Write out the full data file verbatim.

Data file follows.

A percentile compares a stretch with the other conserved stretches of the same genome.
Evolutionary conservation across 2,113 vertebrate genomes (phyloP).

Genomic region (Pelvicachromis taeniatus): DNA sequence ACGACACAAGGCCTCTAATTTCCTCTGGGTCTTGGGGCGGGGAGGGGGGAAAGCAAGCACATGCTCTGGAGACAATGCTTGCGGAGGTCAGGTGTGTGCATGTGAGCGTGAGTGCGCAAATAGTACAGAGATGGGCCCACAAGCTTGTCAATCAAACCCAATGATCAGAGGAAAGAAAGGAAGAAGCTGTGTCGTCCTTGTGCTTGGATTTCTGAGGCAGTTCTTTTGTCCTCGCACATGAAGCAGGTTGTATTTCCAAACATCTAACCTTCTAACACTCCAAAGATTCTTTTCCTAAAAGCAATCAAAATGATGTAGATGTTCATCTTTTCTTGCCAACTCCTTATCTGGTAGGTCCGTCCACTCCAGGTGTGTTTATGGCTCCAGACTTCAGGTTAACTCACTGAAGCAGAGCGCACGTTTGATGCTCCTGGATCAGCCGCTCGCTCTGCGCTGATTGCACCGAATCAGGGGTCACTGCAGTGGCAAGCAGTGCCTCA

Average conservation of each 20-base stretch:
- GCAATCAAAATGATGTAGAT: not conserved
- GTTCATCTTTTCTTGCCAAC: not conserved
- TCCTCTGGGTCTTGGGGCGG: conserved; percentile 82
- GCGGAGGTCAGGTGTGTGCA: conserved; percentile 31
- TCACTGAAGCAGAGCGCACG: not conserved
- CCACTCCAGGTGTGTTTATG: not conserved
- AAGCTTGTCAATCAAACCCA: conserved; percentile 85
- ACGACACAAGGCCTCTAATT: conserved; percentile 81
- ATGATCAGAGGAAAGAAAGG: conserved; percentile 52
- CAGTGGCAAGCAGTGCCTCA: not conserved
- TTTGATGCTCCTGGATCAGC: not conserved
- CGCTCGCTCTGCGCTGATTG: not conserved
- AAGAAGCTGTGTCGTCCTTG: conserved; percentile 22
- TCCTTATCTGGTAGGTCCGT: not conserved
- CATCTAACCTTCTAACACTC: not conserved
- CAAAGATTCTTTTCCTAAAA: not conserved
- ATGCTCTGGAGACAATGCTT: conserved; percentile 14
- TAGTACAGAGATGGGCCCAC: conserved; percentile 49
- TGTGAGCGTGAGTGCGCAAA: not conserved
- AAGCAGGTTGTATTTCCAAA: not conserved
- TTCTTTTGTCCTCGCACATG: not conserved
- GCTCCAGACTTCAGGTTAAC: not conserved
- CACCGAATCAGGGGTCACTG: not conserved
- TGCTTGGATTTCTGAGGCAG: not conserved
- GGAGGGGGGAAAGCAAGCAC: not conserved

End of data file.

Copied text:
A percentile compares a stretch with the other conserved stretches of the same genome.
Evolutionary conservation across 2,113 vertebrate genomes (phyloP).

Genomic region (Pelvicachromis taeniatus): DNA sequence ACGACACAAGGCCTCTAATTTCCTCTGGGTCTTGGGGCGGGGAGGGGGGAAAGCAAGCACATGCTCTGGAGACAATGCTTGCGGAGGTCAGGTGTGTGCATGTGAGCGTGAGTGCGCAAATAGTACAGAGATGGGCCCACAAGCTTGTCAATCAAACCCAATGATCAGAGGAAAGAAAGGAAGAAGCTGTGTCGTCCTTGTGCTTGGATTTCTGAGGCAGTTCTTTTGTCCTCGCACATGAAGCAGGTTGTATTTCCAAACATCTAACCTTCTAACACTCCAAAGATTCTTTTCCTAAAAGCAATCAAAATGATGTAGATGTTCATCTTTTCTTGCCAACTCCTTATCTGGTAGGTCCGTCCACTCCAGGTGTGTTTATGGCTCCAGACTTCAGGTTAACTCACTGAAGCAGAGCGCACGTTTGATGCTCCTGGATCAGCCGCTCGCTCTGCGCTGATTGCACCGAATCAGGGGTCACTGCAGTGGCAAGCAGTGCCTCA

Average conservation of each 20-base stretch:
- GCAATCAAAATGATGTAGAT: not conserved
- GTTCATCTTTTCTTGCCAAC: not conserved
- TCCTCTGGGTCTTGGGGCGG: conserved; percentile 82
- GCGGAGGTCAGGTGTGTGCA: conserved; percentile 31
- TCACTGAAGCAGAGCGCACG: not conserved
- CCACTCCAGGTGTGTTTATG: not conserved
- AAGCTTGTCAATCAAACCCA: conserved; percentile 85
- ACGACACAAGGCCTCTAATT: conserved; percentile 81
- ATGATCAGAGGAAAGAAAGG: conserved; percentile 52
- CAGTGGCAAGCAGTGCCTCA: not conserved
- TTTGATGCTCCTGGATCAGC: not conserved
- CGCTCGCTCTGCGCTGATTG: not conserved
- AAGAAGCTGTGTCGTCCTTG: conserved; percentile 22
- TCCTTATCTGGTAGGTCCGT: not conserved
- CATCTAACCTTCTAACACTC: not conserved
- CAAAGATTCTTTTCCTAAAA: not conserved
- ATGCTCTGGAGACAATGCTT: conserved; percentile 14
- TAGTACAGAGATGGGCCCAC: conserved; percentile 49
- TGTGAGCGTGAGTGCGCAAA: not conserved
- AAGCAGGTTGTATTTCCAAA: not conserved
- TTCTTTTGTCCTCGCACATG: not conserved
- GCTCCAGACTTCAGGTTAAC: not conserved
- CACCGAATCAGGGGTCACTG: not conserved
- TGCTTGGATTTCTGAGGCAG: not conserved
- GGAGGGGGGAAAGCAAGCAC: not conserved